Painfully slow pacing, usually the ban of any production, is at the hear of a piece that practically lulls us to sleep (one front-row patron succumbed) as we wait for a cast of 12 to be set in motion like automatons who carry out the repetitive actions of daily life in a work that may have you asking "What the heck is this?" before it lures you into a hypnotic trance.
A stage manager (Maria Vacha Pittack is spellbinding) and her motor-mouthed assistant start with a barren stage that slowly becomes populated (oh-so-very-captivating is this slowness) with a host of props and a cadre of 10 actors who line up below the huge video screen that projects text from the Wilder play.
One by one, the stage manager sets them in motion, "Text," she barks, to cue an actor to step forward to read (ad infinitum) a scholarly work on Wilder. "Sleep," she snaps, to cause another to begin an endless loop of stripping, jumping into bed and jumping back up again to dress (repeat, ad infinitum). "Morning Ritual," she commands, as yet another begins to brush her teeth (rinse, repeat ad infinitum).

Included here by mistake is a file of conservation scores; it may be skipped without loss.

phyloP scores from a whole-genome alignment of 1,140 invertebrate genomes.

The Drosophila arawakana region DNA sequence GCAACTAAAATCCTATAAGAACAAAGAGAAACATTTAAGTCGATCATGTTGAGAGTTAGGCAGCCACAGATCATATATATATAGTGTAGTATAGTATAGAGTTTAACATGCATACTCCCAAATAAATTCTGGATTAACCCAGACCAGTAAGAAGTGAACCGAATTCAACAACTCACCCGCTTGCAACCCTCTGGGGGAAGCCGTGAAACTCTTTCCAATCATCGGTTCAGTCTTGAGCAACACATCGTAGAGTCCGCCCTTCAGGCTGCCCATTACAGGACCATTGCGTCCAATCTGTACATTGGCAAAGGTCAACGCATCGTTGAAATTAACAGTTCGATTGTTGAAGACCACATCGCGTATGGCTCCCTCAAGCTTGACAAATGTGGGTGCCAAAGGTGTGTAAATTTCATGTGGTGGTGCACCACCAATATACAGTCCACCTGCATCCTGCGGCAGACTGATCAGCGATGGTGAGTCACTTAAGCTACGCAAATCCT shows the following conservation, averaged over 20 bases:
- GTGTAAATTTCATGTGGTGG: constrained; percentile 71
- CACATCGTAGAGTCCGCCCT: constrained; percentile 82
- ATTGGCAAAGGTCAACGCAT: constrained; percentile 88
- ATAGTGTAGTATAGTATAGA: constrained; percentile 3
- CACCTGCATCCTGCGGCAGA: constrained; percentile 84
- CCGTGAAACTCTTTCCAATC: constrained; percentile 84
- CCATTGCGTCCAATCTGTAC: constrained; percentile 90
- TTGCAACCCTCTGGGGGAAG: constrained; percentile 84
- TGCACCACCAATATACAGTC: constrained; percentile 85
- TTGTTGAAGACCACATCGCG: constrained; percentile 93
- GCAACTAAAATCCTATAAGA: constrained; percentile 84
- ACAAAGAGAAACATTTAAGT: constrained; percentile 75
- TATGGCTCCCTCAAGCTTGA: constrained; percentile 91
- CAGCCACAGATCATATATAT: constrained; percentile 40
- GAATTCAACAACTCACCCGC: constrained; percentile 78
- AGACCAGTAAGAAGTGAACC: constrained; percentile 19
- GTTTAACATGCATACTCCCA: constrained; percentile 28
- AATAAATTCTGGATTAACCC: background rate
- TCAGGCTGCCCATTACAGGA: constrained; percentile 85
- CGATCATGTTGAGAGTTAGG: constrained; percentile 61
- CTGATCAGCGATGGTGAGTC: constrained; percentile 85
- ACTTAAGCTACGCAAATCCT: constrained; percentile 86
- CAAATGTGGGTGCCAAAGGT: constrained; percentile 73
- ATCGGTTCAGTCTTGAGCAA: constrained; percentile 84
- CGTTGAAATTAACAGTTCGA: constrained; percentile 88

All the while, the assistant yammers on (ad infinitum) about peanut butter and jelly sandwiches until all 10 of their actors are engaged in perpetual play in a min-numbingly marvelous mélange of motions.
Oh! And just wait for those umbrellas! Mesmerizing! (Note to editor: Please fill the remainder of every page of this issue with the word "mesmerizing"...ad infinitum.)
Disrupt and Destroy: Artist Doug Hayko aims to shatter your schedule
by Sarah Baker (The Reader / October 18, 2007 / Omaha)
Routine is about comfort. Art is about breaking routine.
Doug Hayko's Bemis Underground show East of 72nd is the best example of this that I've seen. It's even worked on me.